Nevertheless They Persisted at Dunkirk

The closest we get to an audience proxy in Christopher Nolan’s relentless exercise in tension and survival is the young soldier played by Fionn Whitehead. He could be anyone’s son, and he’s a partly shell-shocked but still wily (and very observant) lad in Nolan’s wartime nightmare/day scream. We open with him walking through abandoned French coastal village streets as pamphlets rain down announcing, “We surround you.” That first gunshot, setting him off on a run for his life, is so piercing you feel like you’ve been shot at…and it invites the audience to partake in this immersive first-person narrative. He’s the first and last one we see in the film, and his Murphy’s Law-ridden week-long escape from the besieged French shores anchors the multi-POV time-collapsing narrative. Most notably, his struggle to survive is not alone. He doesn’t get from point A to point Z without interacting with others equally driven to survive, and not without help.

Elsewhere, on one fateful day, we have another brave boy named George (Barry Keoghan) selflessly join his friend (Tom Glynn-Carney) and friend’s father (a superb Mark Rylance) as they take their pleasure yacht to join a civilian fleet heading to Dunkirk to pick up some of the 400,000 soldiers stranded there between the English Channel and encroaching enemy tanks on the land. When he hops aboard the vessel after only supposed to have helped father and son set off, the wise elder tells him, “It’s a war, George.” To which George calmly and confidently replies, “I could be of use, sir.”

The film is filled with that kind of stark to-the-point dialogue, interspersed judiciously in a cinematic story otherwise devoid of spoken language but swelling with human emotion transmitted visually across a sprawling canvas of land, sea, and air. Continue reading

The Cathedral of Space and Brand Survival in Interstellar

Interstellar 3

Christopher Nolan might not be the incomparable artiste that Paul Thomas Anderson has become, the lyrical poet that Terrence Malick succeeds at being, or the rabble-rousers that the sicko David Fincher and the pop pastiche-aholic Quentin Tarantino are…but damn it, he’s the best Brand there is in Hollywood.  You know what you are getting every time you see a Christopher Nolan film, and unlike, say a Michael Bay, you should be ecstatic you’re getting it.  He’s going to entertain you and make you think while conjuring his own impossible cinematic dreams, attempt (sometimes clumsily but always admirably) to tap into a zeitgeist, dazzle you with his technical skill, twist the plot and up the dramatic ante every time he steps behind that camera.

His sprawling space opera, Interstellar, is no exception.  It is at times wondrously ridiculous and miraculously beautiful in its ambitions

In the not so distant future, food is running out from over-population and environmental calamities that have produced a new Dust Bowl.  There people are forced into farming as society has transformed from one of innovation to one of scraping by that has been branded as “caretaking.”  It is here where the widowed Cooper (Matthew McConaughey) eeks out an existence with his son and daughter, Murphy (played by Mackenzie Foy as a child and Jessica Chastain as an adult), while he dreams of his lost opportunity to be an astronaut after a test flight crash and the disbanding of NASA years earlier.  The boy has already been tested by the school system and found to be a perfect candidate to be a farmer, while the smart-as-a-whip Murphy gets suspended for bringing a book to school that teaches the Lunar landing as a fact and triumph of the human spirit, when the new consensus teaches it was Cold War propaganda (and no one should ever dream of space travel again as growing food is the only noble pursuit).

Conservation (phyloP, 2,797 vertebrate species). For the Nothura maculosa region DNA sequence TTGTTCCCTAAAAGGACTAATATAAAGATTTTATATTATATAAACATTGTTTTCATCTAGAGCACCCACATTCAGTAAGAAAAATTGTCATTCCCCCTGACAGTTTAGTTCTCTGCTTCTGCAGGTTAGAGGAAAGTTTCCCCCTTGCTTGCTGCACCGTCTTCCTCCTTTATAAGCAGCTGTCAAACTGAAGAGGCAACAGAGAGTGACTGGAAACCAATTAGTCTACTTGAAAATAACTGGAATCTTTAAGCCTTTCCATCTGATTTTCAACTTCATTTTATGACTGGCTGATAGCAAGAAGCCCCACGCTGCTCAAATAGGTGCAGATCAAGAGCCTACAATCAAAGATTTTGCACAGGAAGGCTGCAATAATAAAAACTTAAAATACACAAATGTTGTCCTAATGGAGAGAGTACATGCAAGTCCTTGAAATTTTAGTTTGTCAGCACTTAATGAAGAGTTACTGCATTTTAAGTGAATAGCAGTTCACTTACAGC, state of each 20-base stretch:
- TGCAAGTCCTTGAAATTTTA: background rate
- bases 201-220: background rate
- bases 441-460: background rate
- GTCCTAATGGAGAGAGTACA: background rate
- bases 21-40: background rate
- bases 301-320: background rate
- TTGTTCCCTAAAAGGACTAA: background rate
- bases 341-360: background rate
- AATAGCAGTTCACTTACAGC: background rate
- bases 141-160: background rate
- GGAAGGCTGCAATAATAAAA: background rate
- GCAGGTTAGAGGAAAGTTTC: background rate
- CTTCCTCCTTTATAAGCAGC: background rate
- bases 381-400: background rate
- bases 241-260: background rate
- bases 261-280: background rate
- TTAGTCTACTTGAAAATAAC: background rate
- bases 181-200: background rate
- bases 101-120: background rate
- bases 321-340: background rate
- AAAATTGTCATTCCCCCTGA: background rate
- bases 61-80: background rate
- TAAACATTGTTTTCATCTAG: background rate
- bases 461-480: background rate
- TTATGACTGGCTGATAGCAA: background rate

But strange things start happening.  Automatic technology (drones and plows) begin acting up.  There are gravitational anomalies happening.  And Murphy thinks there is a ghost in the farmhouse trying to deliver her a message.  It all adds up to father and daughter stumbling upon a secret base where, lo and behold, Cooper’s former professor, Dr. Brand (Michael Caine), is leading an underground NASA team that has discovered a wormhole beyond Saturn and is plotting manned voyages to search for inhabitable planets on the other side.  The very survival of the human race is dependent on their mission, and they want Coop to pilot the next one which will be headed by Dr. Brand’s own daughter, the aptly named Amelia (Anne Hathaway). Continue reading

People, Property, Propriety and Evil in 12 Years a Slave

12 Years a Slave 2

Steve McQueen’s searing cinematic treatise on slavery will never be accused of holding back.  Classically the film opens in medias res showing small moments in the life of a man enslaved that lead him to flashing back to an idyllic moment with his wife when he had been a free man.  McQueen’s confident direction and John Ridley’s assured screenplay move cleanly back and forth in time to tell the harrowing story of Solomon Northup (an amazing Chiwetel Ejiofor), an accomplished violinist from Saratoga, NY with a loving wife and children who is lured to the nation’s capital on the promise of work only to get kidnapped into slavery.  The horrors, violence and depravity slowly escalate during the film’s runtime, with McQueen transmitting the details through clever points-of-view and camera angles, focusing on the screams and faces of the victims until by the end of the film all blood and flesh are left pooling on the dusty ground of the plantation hellscape run with diabolical vigor by Master Epps (a blisteringly despicable Michael Fassbender, stretching his acting muscle yet again to its darkest reaches under McQueen’s insightful and uncompromising eye).

12 Years a Slave is simultaneously a harrowing one-man-survival-tale and a bitter pill of a history lesson that reminds us it wasn’t so long ago that an entire culture in the Southern United States believed with all their rotten hearts that it was their right to hold other human beings as property.  Continue reading